The Hettingas own two dairy operations that fell within these exemptions. The first is Sarah Farms, an integrated producer-handler located in Yuma, Arizona. Sarah Farms processes and sells over three million pounds of its own milk per month in the federally regulated Arizona Marketing Area. The second is GH Dairy, an independent milk processing plant which they own in partnership with their son. GH Dairy, a handler located in Arizona, processes raw milk into bottled milk and milk products that are sold exclusively in California. Because California is not a federally regulated milk marketing area, GH Dairy was not subject to the federal pricing and pooling requirements.

On February 24, 2006, the USDA adopted a Final Rule that would have eliminated the producer-handler exemption for firms that operate in the Arizona and Pacific Northwest Marketing Areas and sell more than three million pounds of their own milk per month—a group that includes Sarah Farms. See Milk in the Pacific Northwest and Arizona–Las Vegas Marketing Areas; Order Amending the Orders, 71 Fed.Reg. 9,430 (Feb. 24, 2006) (“USDA Rule”). The decision to eliminate the exemption for these large producer-handlers was based on evidence of “disorderly marketing conditions”—specifically, that large producer-handlers were obtaining a “competitive sales advantage” over fully-regulated handlers, and were causing a “measurabl[e] and significant[ ]” decrease in the blend price being paid to regulated producers. Milk in the Pacific Northwest and Arizona–Las Vegas Marketing Areas; Final Decision on Proposed Amendments to Marketing Agreement and to Orders, 70 Fed.Reg. 74,166, 74,186–88 (Dec. 14, 2005). The USDA Rule was scheduled to go into effect on April 1, 2006. The Hettingas filed suit in the U.S. District Court for the Northern District of Texas, challenging the legality of the USDA Rule and seeking a preliminary injunction.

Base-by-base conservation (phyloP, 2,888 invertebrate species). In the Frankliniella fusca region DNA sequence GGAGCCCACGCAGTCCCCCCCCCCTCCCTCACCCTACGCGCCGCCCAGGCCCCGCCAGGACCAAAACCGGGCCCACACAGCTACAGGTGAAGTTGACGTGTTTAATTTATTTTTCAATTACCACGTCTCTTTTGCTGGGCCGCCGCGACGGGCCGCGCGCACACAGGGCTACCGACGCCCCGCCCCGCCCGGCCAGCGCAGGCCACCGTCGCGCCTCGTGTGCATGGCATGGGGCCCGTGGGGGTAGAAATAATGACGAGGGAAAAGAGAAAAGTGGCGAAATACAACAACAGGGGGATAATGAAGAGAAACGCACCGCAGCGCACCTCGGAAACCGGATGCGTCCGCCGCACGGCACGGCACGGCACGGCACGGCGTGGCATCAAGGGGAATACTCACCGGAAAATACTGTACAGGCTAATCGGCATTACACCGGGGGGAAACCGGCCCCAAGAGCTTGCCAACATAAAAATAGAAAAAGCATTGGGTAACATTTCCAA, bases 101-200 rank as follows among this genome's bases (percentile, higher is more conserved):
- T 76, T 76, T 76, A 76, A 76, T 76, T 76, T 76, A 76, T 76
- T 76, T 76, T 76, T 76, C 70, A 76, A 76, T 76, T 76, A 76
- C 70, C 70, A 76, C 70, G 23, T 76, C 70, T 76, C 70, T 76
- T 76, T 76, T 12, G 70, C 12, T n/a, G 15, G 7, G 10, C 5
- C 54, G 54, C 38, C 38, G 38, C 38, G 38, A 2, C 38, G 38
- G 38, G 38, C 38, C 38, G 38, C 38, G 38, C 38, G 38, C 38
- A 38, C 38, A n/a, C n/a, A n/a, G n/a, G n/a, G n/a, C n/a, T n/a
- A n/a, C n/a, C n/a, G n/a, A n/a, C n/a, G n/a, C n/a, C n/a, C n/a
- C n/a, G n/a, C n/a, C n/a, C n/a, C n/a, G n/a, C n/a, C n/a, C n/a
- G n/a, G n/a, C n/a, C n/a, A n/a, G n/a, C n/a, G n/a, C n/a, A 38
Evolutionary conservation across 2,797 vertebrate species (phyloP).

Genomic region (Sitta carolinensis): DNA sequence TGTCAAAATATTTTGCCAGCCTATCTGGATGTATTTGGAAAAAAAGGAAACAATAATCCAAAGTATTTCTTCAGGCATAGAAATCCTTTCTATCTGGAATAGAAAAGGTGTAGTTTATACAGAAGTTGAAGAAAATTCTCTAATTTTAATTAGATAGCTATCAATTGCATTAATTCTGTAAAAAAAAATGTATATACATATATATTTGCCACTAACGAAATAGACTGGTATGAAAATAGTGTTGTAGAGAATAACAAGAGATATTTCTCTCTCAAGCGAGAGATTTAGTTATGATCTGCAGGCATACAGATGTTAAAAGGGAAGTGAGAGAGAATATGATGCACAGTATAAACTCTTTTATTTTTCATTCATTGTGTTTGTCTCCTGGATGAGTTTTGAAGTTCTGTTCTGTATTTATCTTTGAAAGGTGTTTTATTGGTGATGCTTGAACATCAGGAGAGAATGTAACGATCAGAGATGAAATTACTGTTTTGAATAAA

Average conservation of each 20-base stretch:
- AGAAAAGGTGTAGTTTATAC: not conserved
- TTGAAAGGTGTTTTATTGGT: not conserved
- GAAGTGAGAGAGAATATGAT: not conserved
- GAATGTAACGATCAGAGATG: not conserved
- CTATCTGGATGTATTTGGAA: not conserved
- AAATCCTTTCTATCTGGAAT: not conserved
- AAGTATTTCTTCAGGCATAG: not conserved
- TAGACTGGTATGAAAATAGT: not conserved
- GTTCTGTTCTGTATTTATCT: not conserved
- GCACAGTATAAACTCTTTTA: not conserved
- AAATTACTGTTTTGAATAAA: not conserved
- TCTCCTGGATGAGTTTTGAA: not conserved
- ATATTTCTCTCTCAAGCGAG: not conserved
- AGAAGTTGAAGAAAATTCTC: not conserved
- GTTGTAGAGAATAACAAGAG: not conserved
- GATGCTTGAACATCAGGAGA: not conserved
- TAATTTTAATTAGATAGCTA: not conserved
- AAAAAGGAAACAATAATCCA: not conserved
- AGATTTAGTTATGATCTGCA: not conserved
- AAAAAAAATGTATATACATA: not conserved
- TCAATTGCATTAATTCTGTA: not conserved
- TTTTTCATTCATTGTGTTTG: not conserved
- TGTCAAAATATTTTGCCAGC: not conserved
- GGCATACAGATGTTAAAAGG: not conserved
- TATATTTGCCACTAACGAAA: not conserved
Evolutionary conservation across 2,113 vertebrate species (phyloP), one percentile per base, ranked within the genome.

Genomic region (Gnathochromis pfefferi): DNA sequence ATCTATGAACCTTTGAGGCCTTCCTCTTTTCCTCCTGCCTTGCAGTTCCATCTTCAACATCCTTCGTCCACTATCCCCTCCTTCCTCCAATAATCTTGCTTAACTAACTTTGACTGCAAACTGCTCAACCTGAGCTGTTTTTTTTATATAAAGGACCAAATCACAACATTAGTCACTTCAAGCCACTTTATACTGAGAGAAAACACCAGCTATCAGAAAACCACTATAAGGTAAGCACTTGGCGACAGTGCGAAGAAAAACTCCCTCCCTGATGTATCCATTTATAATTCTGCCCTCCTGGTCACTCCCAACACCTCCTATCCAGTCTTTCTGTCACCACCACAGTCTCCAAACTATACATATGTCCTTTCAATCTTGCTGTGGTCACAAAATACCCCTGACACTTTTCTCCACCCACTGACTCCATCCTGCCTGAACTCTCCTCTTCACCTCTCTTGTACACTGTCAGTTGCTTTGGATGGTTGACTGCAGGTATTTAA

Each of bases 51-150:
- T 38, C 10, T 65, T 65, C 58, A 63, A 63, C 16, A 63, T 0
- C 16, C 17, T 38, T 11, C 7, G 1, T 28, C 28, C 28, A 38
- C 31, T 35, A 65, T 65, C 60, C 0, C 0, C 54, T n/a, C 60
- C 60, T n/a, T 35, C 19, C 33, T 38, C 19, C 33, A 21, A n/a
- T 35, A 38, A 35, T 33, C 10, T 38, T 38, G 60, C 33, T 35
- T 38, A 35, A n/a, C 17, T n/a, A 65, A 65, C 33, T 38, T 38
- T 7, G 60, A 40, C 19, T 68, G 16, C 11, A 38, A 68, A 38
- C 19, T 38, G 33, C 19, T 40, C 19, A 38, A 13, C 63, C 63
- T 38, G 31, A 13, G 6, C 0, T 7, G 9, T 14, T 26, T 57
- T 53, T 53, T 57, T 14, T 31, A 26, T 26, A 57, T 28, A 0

[677 F.3d 476]

Oral argument was scheduled for March 29, 2006.

On the day before the Texas district court heard arguments in the Hettingas' case, Congress amended the AMAA by passing the MREA.1 President Bush subsequently signed the MREA into law on April 11, 2006. Subsection N of the MREA, 7 U.S.C. § 608c(5)(N), codified the USDA Rule's revocation of the exemption for large producer-handlers in the Arizona Marketing Area, including Sarah Farms. Unlike the USDA Rule, however, it applied neither to Nevada, which Congress exempted from coverage by any federal milk marketing orders, nor to the Pacific Northwest Milk Marketing Area. Subsection M of the MREA, id. § 608c(5)(M), imposed the federal pricing and pooling requirements on handlers, like GH Dairy, that were located in a federally regulated area but sold packaged milk exclusively in a state not covered by a federal milk marketing order, such as California.

The Hettingas challenged the constitutionality of the MREA in the U.S. District Court for the District of Columbia. First, they alleged that Subsections M and N of the MREA violate the Bill of Attainder Clause by singling them out for legislative punishment. Compl. ¶¶ 53–57. Second, the Hettingas claim the MREA denies them equal protection by “singling them out for adverse treatment that is extended to no other producer-handler in any other Milk Marketing Area.” Id. ¶ 65. Finally, they claim the MREA denied them due process of law by foreclosing judicial review of the USDA Rule in the Northern District of Texas. Id. ¶ 60. The district court initially dismissed the Hettingas' claims for failure to exhaust administrative remedies, but this Court reversed and remanded, holding that the AMAA's exhaustion requirements do not apply to facial constitutional challenges. Hettinga v. United States, 560 F.3d 498, 504–06 (D.C.Cir.2009). On remand, the district court dismissed the Hettingas' complaint for failure to state a claim under Fed.R.Civ.P. 12(b)(6) and denied leave to file a supplemental complaint. Hettinga v. United States, 770 F.Supp.2d 51 (D.D.C.2011).